You’re probably wondering, how can Ultra’s blockchain achieve equivalent or higher security than Bitcoin and Ethereum while using considerably less energy?
It all boils down to two fundamental principles:
- The consensus algorithm: How can we ensure that bad validators can’t fake transactions on chain?
To put it simply, Bitcoin and Ethereum deploy a lottery style mechanism that randomly assigns a miner the responsibility to validate and broadcast a block of transactions. To win this lottery, hundreds of thousands of miners around the world execute a compute-intensive algorithm. When someone cracks the winning lottery ticket, they have the right to broadcast it on the network, win 1 bitcoin or 1 ether as a reward, and start the next lottery cycle for the next transaction. Validating transactions in this manner means that all the other losing lottery participants (miners) consume electricity “unnecessarily” because by design, these networks rely on artificially inflated algorithm complexity to ensure nobody can cheat.
On Ultra, the process starts in a similar fashion: Block Producers are entities that receive and validate transactions from blockchain users to earn UOS coins. These transactions all have signatures that are verified by Block Producers against the user’s blockchain public key, and if all checks out, the transaction is passed on to the rest of the Block Producers on the network. Once all the Block Producers have reached a consensus, the transaction successfully reaches “finality”.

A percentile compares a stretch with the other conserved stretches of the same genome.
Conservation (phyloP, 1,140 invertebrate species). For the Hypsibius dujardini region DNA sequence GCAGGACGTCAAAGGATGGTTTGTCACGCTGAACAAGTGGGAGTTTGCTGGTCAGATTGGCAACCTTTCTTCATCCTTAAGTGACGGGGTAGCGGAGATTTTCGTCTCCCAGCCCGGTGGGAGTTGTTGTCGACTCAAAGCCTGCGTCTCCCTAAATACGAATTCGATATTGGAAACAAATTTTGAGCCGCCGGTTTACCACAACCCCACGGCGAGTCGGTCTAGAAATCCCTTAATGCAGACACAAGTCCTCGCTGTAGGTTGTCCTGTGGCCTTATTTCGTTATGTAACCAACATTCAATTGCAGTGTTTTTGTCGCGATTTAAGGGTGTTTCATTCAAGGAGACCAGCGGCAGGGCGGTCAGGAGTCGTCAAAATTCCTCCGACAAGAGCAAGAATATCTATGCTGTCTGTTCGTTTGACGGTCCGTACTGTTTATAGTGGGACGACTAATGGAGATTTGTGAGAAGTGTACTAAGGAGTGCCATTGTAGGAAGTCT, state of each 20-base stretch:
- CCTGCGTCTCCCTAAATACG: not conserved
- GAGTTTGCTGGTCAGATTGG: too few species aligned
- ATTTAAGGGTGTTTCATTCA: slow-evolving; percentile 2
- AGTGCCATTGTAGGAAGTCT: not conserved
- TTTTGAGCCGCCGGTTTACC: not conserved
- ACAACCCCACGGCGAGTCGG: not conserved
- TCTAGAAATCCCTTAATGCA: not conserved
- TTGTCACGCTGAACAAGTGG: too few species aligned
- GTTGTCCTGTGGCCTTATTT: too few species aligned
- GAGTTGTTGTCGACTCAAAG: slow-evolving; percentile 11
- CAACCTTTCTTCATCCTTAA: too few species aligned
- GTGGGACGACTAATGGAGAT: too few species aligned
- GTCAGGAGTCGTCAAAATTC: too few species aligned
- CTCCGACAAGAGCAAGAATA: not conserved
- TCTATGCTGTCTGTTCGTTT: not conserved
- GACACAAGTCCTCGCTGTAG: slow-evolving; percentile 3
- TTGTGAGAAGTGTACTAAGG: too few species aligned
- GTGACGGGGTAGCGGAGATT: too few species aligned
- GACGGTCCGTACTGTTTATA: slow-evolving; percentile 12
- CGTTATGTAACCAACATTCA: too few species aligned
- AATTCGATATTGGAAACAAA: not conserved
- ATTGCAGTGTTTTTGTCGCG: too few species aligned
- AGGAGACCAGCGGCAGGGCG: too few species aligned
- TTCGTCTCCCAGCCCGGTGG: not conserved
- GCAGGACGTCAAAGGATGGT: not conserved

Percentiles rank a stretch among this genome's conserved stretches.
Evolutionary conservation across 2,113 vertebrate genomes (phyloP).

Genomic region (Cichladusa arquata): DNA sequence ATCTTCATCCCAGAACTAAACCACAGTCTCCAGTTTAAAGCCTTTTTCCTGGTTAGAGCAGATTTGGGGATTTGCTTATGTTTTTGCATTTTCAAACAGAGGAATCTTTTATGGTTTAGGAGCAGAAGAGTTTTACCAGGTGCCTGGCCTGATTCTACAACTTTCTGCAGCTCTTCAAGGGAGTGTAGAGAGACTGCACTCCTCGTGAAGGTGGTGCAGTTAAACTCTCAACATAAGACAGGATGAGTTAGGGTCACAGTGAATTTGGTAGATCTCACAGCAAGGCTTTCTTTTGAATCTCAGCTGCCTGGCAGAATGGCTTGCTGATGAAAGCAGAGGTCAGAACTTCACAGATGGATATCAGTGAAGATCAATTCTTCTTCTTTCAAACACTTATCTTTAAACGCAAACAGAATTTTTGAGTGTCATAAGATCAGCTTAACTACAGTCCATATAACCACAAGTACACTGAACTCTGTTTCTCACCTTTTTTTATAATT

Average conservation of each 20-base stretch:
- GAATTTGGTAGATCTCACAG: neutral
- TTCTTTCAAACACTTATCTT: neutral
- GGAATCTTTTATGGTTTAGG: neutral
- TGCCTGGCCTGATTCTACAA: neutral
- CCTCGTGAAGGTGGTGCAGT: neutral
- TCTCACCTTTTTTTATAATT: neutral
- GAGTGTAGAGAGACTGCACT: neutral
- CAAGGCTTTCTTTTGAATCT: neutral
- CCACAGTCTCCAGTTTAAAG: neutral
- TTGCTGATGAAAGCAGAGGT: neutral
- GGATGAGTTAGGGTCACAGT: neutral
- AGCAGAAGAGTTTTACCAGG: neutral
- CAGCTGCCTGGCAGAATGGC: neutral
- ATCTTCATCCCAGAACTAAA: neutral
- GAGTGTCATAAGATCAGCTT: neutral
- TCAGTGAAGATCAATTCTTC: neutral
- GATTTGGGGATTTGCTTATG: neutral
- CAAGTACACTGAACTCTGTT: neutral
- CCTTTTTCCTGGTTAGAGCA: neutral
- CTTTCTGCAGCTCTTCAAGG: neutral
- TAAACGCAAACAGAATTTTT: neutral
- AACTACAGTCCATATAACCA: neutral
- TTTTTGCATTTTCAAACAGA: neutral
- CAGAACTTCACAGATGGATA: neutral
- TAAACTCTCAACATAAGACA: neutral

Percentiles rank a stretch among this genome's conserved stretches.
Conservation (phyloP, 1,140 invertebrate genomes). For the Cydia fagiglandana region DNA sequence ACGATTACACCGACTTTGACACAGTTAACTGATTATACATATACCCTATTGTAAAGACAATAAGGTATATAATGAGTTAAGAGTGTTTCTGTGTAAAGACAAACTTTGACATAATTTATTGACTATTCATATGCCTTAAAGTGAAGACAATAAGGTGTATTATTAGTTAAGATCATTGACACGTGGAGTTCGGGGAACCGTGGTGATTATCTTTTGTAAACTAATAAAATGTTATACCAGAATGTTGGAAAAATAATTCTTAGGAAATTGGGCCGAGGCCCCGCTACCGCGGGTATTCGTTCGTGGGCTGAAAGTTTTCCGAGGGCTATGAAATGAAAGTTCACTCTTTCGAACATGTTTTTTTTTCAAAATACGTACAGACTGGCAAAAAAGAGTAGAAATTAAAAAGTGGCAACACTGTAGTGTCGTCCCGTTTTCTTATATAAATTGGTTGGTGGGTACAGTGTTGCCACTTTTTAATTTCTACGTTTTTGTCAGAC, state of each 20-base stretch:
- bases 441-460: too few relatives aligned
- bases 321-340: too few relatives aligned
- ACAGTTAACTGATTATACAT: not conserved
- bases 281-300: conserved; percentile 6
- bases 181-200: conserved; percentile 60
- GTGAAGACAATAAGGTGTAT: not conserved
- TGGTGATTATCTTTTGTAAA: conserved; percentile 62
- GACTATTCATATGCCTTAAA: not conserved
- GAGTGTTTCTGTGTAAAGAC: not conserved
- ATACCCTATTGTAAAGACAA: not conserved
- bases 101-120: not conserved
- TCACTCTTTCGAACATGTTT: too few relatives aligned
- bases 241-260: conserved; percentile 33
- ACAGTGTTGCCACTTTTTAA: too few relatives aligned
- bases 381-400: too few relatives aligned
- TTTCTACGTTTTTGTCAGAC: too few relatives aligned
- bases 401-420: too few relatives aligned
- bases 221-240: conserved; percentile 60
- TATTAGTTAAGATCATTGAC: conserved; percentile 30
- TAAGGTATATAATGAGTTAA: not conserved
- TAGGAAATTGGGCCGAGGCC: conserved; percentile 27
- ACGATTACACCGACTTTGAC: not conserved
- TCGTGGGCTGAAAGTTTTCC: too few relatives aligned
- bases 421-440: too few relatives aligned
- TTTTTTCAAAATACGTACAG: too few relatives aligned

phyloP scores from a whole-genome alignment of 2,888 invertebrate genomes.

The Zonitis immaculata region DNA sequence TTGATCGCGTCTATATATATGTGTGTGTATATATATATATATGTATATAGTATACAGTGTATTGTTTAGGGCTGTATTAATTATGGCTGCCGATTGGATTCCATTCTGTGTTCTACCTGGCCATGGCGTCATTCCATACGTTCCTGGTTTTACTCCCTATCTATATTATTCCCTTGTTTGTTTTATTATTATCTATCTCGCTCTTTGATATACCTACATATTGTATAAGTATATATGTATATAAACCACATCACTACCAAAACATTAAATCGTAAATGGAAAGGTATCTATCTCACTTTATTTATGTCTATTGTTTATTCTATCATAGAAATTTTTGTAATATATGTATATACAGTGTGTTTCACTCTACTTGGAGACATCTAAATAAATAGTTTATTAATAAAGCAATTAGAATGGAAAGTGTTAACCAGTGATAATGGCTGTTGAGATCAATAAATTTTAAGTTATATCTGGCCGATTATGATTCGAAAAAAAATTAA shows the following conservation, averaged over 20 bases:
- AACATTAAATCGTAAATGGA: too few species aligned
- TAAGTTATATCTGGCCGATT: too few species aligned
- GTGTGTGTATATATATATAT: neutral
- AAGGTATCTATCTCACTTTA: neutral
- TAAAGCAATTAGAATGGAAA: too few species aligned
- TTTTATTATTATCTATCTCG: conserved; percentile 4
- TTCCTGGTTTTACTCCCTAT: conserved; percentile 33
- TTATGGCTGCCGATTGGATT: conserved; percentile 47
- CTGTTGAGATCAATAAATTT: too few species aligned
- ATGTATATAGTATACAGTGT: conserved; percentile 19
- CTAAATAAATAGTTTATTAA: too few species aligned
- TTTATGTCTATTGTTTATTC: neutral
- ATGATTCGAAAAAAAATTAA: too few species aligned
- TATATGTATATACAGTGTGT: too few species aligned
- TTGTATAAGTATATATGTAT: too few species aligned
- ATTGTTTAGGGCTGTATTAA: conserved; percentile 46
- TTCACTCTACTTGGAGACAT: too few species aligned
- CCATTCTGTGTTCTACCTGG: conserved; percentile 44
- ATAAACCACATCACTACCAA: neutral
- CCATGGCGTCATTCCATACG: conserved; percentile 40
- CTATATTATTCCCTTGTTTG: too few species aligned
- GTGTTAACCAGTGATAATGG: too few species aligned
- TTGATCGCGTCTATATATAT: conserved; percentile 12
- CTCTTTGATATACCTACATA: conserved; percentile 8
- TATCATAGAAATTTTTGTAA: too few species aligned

From this simplified explanation you can see that, unlike Bitcoin and Ethereum’s POW, Ultra’s blockchain doesn’t need to artificially inflate computing complexity to work. Instead, we only execute optimized signature verification codes, resulting in an efficient consensus algorithm that requires significantly less power consumption to perform faster transactions.
2. Decentralization: How many transaction validators are considered enough to validate transactions on the network safely?
To answer this question, we had to find a sweet spot by balancing decentralization and power efficiency. In other words, we had to decide how many Block Producers were needed to achieve optimal network characteristics.
By analysing Bitcoin’s network, we can see that the network is controlled by two mining pools that, combined, control more than 51% of the network. Meanwhile, Ethereum’s network is primarily controlled by three mining pools.
With this in mind, we chose to assign seven designated Block Producers for Ultra’s blockchain. Specifically, each Block Producer on Ultra’s network holds an equal share of the mining pool. This makes Ultra’s blockchain, effectively, more decentralized and secure than Ethereum and Bitcoin while still having a solid level of redundancy in case of network or hardware problems.
Considering Ultra’s Mainnet is live and running with seven Block Producers, we’ve proven that Ultra’s blockchain is capable of offering extremely fast and secure smart contract capability without harming the environment.